Archive for the ‘Battery Powered Car’ Category
Ford Motor Company is debuting five battery-powered models this year, is spending $135 million to design electric-drive parts and double battery testing capacity. Ford has hired 60 engineers in the last year, bringing its electric-vehicle engineering staff to more than 1,000. The moves help reduce the cost of hybrid systems by 30 percent and speed development by 25%. Almost all of the electric-vehicles are being designed in “an innovative atmosphere,” producing hybrids, plug-in hybrids, and all-electric cars will account for as much as 25 percent of its new vehicle sales by 2020, from less than 3 percent last year. The Battery Powered Car has not really caught on, as well as some auto-makers would like because we have been so dependent on gasoline and diesel fuel. However, over the long term, they anticipate more growth towards the Electric Car, as gas prices continue to rise. With the energy trend leaning towards independence from fossil fuel driven vehicles, Ford has a vision to be on the front line of electric-vehicle innovation and development, planning to hire dozens of new Engineers in the next 8 years. A new version of the Fusion hybrid, which gets 47 miles (76 kilometers) per gallon in city driving, is also coming this year. Production of a plug-in Fusion sedan starts at year-end, making fuel- efficiency central to their turnaround plan for Ford. Creators in this new frontier will continue to grow the Battery Powered Car, and will remain a long-term journey.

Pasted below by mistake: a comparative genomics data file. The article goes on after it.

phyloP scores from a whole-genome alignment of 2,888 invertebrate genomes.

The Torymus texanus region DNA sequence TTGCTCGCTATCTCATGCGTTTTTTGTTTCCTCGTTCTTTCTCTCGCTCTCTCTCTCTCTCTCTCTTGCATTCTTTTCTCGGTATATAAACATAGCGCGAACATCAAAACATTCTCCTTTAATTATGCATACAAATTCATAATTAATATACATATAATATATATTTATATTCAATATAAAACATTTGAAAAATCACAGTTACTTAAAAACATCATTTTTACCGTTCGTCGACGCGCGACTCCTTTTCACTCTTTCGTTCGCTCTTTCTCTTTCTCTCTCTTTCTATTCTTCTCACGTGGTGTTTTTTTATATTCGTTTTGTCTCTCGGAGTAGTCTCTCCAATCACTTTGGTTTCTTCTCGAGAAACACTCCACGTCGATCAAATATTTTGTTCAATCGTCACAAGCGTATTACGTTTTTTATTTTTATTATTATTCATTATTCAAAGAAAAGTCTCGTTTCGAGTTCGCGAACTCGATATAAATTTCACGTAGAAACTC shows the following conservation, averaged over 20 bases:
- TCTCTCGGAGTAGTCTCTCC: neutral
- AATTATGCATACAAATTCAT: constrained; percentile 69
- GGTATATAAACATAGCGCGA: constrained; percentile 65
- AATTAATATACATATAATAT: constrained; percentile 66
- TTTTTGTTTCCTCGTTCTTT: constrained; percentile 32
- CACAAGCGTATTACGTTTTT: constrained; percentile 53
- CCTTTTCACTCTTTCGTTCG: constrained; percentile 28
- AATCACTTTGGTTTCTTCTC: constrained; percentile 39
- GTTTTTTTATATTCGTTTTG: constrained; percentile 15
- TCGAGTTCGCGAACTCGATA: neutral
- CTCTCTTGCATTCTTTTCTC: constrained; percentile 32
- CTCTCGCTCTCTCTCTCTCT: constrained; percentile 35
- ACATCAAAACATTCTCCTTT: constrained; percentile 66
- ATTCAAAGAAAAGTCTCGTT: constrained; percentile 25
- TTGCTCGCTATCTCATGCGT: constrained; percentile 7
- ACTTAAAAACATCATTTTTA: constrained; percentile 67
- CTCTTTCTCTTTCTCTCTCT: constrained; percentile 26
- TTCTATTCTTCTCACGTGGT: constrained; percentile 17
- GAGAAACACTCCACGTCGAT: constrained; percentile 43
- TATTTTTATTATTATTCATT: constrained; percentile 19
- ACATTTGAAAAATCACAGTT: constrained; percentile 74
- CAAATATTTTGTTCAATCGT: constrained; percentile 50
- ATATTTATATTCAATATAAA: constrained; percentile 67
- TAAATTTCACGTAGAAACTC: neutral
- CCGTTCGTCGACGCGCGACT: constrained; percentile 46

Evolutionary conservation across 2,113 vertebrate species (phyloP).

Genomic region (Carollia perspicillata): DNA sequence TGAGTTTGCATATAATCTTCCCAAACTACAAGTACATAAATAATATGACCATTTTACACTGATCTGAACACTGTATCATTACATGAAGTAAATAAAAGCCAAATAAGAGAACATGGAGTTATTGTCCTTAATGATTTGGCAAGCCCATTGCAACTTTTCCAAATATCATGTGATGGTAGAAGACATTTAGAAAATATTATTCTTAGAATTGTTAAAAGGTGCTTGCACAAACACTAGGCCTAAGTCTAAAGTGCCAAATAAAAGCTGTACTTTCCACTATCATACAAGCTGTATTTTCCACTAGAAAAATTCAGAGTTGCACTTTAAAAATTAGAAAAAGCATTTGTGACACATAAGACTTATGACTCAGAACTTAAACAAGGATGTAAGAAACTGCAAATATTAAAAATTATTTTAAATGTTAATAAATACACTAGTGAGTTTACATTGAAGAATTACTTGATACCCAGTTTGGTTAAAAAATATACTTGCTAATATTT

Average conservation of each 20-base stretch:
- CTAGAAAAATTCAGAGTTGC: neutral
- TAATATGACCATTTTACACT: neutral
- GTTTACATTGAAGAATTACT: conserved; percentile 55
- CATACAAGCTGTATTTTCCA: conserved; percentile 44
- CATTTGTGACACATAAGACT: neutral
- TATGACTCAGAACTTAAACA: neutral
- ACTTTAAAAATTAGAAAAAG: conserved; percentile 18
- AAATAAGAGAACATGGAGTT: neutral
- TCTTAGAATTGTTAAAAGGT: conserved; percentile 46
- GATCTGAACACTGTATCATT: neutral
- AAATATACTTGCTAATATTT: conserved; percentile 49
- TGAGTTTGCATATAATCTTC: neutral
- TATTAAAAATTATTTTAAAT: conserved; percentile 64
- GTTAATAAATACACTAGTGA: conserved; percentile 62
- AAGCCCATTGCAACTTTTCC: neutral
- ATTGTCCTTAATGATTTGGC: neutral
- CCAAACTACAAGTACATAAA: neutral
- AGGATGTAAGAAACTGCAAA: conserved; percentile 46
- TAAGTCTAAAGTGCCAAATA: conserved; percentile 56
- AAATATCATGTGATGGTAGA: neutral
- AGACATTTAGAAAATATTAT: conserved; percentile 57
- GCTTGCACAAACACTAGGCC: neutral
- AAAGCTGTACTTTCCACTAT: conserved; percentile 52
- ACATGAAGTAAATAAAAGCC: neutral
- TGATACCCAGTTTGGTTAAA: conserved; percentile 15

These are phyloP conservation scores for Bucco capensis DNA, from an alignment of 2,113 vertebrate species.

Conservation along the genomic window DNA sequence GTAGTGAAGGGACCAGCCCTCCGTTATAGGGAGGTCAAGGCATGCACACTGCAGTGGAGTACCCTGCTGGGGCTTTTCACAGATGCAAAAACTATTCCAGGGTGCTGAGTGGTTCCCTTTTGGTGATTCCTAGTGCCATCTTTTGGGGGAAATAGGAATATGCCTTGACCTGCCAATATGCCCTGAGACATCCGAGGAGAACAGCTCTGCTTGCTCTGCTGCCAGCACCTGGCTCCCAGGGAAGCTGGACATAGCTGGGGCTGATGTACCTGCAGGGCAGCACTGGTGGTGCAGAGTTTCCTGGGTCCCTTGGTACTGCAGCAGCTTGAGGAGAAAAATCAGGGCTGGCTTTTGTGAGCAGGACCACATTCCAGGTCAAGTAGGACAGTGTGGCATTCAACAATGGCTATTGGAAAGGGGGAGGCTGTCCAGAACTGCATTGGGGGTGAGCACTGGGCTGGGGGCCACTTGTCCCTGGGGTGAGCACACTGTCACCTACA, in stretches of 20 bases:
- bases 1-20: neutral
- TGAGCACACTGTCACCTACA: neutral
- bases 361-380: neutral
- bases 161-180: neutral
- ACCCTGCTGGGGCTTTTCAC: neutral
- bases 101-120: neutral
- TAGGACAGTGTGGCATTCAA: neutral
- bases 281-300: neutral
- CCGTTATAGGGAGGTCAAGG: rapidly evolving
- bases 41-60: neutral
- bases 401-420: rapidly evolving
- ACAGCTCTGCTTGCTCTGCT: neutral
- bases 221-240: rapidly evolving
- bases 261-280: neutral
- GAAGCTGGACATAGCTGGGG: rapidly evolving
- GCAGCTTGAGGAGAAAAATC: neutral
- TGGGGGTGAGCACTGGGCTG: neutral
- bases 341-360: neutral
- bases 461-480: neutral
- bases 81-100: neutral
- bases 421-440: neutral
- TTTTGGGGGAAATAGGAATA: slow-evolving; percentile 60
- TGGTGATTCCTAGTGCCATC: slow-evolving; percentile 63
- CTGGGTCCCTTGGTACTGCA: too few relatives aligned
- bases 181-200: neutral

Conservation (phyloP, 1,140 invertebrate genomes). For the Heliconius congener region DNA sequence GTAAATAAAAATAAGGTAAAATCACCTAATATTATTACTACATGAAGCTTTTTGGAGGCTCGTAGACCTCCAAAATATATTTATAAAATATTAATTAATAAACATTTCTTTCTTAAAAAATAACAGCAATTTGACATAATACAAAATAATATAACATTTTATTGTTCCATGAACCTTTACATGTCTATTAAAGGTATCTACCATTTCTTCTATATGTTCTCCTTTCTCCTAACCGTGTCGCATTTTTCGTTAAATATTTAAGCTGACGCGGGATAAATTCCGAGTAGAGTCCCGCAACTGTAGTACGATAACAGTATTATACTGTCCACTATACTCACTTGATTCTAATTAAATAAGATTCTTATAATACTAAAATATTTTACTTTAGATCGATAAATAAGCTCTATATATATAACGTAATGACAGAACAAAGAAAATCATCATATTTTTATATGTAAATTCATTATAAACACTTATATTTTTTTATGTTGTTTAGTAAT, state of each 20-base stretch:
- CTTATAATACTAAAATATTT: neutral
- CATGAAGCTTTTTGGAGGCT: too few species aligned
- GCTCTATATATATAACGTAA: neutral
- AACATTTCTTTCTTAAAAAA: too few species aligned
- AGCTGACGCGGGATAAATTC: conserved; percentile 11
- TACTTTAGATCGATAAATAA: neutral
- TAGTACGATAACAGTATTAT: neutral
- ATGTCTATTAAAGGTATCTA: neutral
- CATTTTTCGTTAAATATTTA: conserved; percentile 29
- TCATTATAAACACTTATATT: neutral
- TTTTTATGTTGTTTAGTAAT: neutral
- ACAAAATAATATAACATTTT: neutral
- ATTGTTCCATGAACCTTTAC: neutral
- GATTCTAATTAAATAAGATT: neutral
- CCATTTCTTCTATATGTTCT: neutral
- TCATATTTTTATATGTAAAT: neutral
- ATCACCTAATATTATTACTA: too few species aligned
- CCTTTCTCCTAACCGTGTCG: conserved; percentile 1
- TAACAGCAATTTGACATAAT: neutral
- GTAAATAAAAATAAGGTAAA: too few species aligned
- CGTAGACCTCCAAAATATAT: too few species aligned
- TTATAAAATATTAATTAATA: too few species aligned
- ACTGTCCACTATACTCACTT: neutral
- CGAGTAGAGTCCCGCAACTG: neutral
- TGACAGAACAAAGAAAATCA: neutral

Electric vehicles are becoming a more common sight on military bases as the Department of Defense adds “road-capable” electric cars such as the Chevy Volt to a fleet of thousands of smaller battery-powered vehicles. One would be the Micro-Vett Edyone electric vehicles assigned to Naval Support Activity Naples, Italy, a more common sight on military bases as the Department of Defense adds “road-capable” electric cars. The moves are part of the Defense Department’s “green initiatives,” which seek to reduce the country’s dependence on foreign energy sources. Most of the battery-powered cars used by the DOD to date have been “neighborhood” or “low-speed” electric vehicles that resemble golf carts and are not suited for the open road. Slow-moving electric vehicles were first tested at overseas military bases in 2007 in South Korea and in 2008 in Germany. Today they are used on bases all over the world, according to DOD officials. The DOD’s goal is to reduce our needs of fossil fuels and lower greenhouse gas emissions. The Volt can run for 38 miles off pure electricity before a gas-powered motor begins to generate electricity to power the car. When the car is consuming gas, the mileage can be as high as 100 miles per gallon. The Volt’s ability to run on gas as well as electric power means its range isn’t limited by the availability of charging networks. Miramar has installed four recharging stations to top up Volt batteries with electricity generated by solar panels that help the base draw zero energy from the nearby city of San Diego. They come equipped with a screen that displays the gas mileage and battery life of the car, and they regenerate electricity for the battery when the driver coasts or convert energy when the brakes are used. An added benefit of cutting back on fossil fuels and using renewable energy is helping keep the environment around the installation clean, Miramar officials said. In reality our children have been decades ahead of their time, with their enjoyment of Battery Powered Cars, and advanced awareness to eliminate fossil fuels, know they’re a part of the “Green Initiative”.